Success Stories For Packetized Scan Data

Reductions in test time with bus-based packetized test delivery.


Some new design-for-test (DFT) technologies are difficult, expensive, or risky to implement but offer significant benefits. Other technologies are easy to implement but offer minor improvements. The calculation of whether (or when) to adopt new technology includes consideration of the pressures of DFT today—design complexity, the lack of flexibility in hardwiring scan channels, the proliferation of identical cores and tiled designs. The challenges of tomorrow—re-use of high-speed IOs for scan test, testing 3D ICs, and increased bandwidth for non-scan test­—should also be considered.

We have made the case that adopting the new method of delivering scan data as packets on a bus-based network is both easy and important to address DFT challenges of today and tomorrow. Many of the leading semiconductor companies agree and have already implemented the packetized test technology.

Adopters of Siemens’ packetized test, Tessent Streaming Scan Network, have now completed SoC designs and are sharing their stories. Their experiences reveal that Tessent Streaming Scan Network (SSN) offers good automation, compatibility with existing DFT and design flows, a common architecture for all design types, and solid field support. Specific benefits of SSN include cutting DFT development time in half, easing routing and timing closure, and reducing test time and test data by up to 4X.

You can watch presentations by engineers from Broadcom and Intel that were given at the 2021 International Test Conference online.

Broadcom case study

Broadcom Central Engineering designs CPUs; some are targeted to very low-power applications, others to high-performance applications. They typically have multiple voltage domains, 1-3 GHz frequencies, and many instantiated cores. Challenges include low-power test, high-speed designs, and managing test cost. They were asked to implement a scalable test solution for homogenous multi-core high-speed CPU blocks.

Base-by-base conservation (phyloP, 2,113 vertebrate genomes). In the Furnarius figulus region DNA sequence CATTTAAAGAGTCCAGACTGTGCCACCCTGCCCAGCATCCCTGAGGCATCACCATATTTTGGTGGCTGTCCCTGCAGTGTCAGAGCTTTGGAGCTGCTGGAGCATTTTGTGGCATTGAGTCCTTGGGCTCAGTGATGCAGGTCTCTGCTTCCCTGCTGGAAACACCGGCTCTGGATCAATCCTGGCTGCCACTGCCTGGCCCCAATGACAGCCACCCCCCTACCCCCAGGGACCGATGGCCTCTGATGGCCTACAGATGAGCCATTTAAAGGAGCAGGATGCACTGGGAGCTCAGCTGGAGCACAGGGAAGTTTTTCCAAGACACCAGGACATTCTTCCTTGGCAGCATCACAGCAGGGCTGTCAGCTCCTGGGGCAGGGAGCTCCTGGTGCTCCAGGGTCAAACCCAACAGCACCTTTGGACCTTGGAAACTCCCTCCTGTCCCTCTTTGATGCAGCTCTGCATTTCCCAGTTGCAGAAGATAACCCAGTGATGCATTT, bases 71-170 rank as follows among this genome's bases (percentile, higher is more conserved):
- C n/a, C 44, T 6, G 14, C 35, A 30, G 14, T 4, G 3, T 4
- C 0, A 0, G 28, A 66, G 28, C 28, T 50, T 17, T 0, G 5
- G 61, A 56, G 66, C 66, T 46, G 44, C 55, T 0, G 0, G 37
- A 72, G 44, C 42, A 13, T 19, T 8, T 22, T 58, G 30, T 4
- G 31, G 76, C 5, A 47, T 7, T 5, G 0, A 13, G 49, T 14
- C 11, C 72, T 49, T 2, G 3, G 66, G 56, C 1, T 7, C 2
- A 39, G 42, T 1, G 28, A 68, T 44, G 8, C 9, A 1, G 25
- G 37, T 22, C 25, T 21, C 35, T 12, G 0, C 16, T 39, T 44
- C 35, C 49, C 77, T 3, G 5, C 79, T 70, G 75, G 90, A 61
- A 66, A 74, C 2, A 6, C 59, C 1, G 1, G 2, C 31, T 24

Broadcom implemented SSN on a design with 12 identical CPUs, running at over 2.5GHz. They found that testing the identical cores with SSN reduced overall test time by 15%. There was also a significant power benefit; their Shmoo plot showed a 30mV difference between SSN vs. EDT when testing 12 cores in parallel. This is possible with SSN, because shift and capture is done independently across the cores that are tested simultaneously, as shown in figure 1. With SSN, there was no difference in power whether 1 or 12 cores were tested at the same time. Finally, using SSN, they were able to run shift at twice the frequency (2X test time reduction).

Fig. 1: Independent capture reduces test time and allows for a larger number of cores to be tested in parallel without exceeding the power budget.

Watch Srinu Alampally, Master Engineer at Broadcom, explain how they implemented SSN and share the silicon results on a high-speed multi-CPU design in his ITC presentation, Enhancing test on 3GHz designs with SSN.

Intel case study

At the 2020 ITC, Intel compared the SSN method to their traditional pin-mux approach and found a 43% reduction in test data volume and a 43% reduction of test cycles. Implementation and test retargeting tasks were between 10x-20x faster.